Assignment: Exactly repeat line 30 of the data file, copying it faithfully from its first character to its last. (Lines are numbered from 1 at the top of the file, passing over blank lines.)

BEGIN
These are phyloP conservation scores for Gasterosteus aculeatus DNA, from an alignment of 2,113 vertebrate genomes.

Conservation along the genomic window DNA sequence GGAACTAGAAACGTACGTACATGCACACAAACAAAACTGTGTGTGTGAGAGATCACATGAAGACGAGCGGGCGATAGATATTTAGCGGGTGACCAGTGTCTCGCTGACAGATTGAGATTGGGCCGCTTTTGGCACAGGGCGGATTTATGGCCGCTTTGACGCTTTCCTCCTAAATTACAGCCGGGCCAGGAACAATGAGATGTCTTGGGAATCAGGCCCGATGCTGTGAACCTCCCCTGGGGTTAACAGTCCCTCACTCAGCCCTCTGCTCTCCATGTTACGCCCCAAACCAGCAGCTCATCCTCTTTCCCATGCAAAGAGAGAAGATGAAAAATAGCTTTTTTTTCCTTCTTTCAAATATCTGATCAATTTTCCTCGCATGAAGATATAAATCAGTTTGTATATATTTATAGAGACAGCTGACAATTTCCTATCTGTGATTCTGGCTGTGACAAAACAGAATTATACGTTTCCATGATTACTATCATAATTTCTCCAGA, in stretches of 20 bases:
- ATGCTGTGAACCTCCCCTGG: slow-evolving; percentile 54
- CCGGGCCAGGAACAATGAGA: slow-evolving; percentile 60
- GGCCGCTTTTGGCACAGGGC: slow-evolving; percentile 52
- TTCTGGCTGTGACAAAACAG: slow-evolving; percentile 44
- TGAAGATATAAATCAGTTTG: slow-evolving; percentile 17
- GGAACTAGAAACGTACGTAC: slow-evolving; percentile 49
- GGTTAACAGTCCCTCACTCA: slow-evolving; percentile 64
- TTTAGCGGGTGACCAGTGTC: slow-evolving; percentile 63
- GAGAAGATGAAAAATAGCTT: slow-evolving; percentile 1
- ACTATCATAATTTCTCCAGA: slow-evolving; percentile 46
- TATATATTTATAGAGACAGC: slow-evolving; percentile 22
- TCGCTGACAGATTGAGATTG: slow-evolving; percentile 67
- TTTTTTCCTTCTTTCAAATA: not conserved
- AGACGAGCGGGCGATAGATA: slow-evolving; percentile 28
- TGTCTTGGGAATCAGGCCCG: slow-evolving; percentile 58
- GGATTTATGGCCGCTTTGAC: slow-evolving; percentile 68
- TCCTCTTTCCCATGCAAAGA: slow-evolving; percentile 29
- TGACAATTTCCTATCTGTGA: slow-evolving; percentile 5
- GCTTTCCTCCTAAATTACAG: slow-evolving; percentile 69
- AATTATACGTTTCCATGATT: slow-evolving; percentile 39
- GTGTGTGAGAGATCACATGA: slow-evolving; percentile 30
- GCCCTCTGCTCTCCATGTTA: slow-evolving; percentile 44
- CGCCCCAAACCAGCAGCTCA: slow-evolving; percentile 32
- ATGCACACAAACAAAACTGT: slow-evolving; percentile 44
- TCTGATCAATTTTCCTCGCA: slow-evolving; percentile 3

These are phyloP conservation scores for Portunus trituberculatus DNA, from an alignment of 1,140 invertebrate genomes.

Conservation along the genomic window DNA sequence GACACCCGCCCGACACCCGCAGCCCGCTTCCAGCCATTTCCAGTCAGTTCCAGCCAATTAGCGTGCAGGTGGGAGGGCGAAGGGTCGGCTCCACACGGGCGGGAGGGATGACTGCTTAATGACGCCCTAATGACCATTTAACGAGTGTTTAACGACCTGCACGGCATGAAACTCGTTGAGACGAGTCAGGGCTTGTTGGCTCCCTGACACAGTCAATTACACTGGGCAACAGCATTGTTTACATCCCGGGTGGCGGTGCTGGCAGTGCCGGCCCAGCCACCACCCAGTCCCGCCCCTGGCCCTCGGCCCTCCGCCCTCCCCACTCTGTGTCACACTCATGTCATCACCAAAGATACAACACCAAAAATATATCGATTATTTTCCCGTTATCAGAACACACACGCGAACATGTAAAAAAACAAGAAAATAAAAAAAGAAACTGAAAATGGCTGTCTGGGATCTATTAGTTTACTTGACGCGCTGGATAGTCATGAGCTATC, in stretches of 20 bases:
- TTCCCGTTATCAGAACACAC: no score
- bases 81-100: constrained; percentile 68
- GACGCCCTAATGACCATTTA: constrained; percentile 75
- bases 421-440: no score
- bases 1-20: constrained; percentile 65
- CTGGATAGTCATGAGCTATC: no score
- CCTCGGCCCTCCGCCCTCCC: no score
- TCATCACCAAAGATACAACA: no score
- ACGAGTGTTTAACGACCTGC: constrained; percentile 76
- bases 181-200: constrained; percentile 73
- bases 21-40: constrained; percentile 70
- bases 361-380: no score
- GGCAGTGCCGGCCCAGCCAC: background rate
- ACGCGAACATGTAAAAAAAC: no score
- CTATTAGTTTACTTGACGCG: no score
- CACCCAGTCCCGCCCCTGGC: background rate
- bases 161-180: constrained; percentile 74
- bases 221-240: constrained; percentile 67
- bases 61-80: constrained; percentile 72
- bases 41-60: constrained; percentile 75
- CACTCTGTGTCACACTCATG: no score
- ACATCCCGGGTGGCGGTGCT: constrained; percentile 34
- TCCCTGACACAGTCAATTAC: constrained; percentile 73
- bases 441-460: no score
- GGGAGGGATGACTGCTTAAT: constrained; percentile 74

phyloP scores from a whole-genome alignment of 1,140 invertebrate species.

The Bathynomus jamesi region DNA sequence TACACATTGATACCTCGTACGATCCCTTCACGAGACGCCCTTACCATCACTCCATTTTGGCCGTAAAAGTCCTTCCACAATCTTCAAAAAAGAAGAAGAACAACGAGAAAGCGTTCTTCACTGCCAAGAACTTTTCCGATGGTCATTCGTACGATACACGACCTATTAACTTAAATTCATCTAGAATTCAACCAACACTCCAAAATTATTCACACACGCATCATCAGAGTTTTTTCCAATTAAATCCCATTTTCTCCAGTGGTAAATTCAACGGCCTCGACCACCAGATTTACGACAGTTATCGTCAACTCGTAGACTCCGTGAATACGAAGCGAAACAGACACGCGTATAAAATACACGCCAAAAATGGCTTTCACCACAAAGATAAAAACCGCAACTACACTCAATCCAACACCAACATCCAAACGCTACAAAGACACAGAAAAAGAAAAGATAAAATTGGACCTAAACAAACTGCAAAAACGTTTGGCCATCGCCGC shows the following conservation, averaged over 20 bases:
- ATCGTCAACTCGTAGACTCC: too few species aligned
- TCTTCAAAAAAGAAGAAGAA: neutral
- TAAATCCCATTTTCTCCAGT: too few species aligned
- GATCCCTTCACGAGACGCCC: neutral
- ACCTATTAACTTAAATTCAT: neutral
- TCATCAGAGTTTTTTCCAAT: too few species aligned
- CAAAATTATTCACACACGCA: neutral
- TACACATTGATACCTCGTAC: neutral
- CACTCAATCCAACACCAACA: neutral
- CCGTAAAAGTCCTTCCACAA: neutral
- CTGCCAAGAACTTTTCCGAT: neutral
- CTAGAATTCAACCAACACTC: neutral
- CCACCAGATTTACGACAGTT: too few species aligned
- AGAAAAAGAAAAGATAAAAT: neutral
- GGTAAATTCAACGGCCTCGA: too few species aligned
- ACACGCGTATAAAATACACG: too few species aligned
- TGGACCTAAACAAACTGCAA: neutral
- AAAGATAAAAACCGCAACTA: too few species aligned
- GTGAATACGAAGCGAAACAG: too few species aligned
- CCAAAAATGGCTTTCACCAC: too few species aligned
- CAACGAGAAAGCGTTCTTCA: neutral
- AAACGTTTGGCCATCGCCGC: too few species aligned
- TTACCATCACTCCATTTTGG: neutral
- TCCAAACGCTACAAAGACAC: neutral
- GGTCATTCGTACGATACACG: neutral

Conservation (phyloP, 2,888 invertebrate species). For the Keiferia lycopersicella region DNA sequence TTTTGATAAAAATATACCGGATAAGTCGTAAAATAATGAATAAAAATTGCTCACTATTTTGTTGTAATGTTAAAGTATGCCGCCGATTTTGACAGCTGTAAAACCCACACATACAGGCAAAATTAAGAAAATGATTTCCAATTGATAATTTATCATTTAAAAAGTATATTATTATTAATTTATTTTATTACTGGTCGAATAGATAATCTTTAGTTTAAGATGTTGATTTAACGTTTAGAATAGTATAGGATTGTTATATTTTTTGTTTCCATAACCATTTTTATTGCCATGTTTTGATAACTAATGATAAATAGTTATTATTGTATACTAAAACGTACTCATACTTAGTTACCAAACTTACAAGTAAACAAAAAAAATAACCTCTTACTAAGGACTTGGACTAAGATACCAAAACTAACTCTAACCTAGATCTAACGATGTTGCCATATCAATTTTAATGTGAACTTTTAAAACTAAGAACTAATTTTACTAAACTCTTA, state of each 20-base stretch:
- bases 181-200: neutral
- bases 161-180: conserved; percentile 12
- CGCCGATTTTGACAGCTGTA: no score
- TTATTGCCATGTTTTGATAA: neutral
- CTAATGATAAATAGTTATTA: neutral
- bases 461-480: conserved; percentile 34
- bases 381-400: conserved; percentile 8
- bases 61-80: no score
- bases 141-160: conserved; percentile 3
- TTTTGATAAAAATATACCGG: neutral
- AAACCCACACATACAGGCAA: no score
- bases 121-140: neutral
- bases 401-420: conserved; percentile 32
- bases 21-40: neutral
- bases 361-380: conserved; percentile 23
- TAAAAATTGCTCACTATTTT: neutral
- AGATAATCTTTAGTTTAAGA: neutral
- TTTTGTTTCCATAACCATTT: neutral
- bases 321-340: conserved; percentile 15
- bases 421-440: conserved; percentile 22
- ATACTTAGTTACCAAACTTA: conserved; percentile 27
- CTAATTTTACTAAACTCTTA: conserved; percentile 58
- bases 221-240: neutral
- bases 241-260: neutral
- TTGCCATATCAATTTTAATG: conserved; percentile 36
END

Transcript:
- TTCCCGTTATCAGAACACAC: no score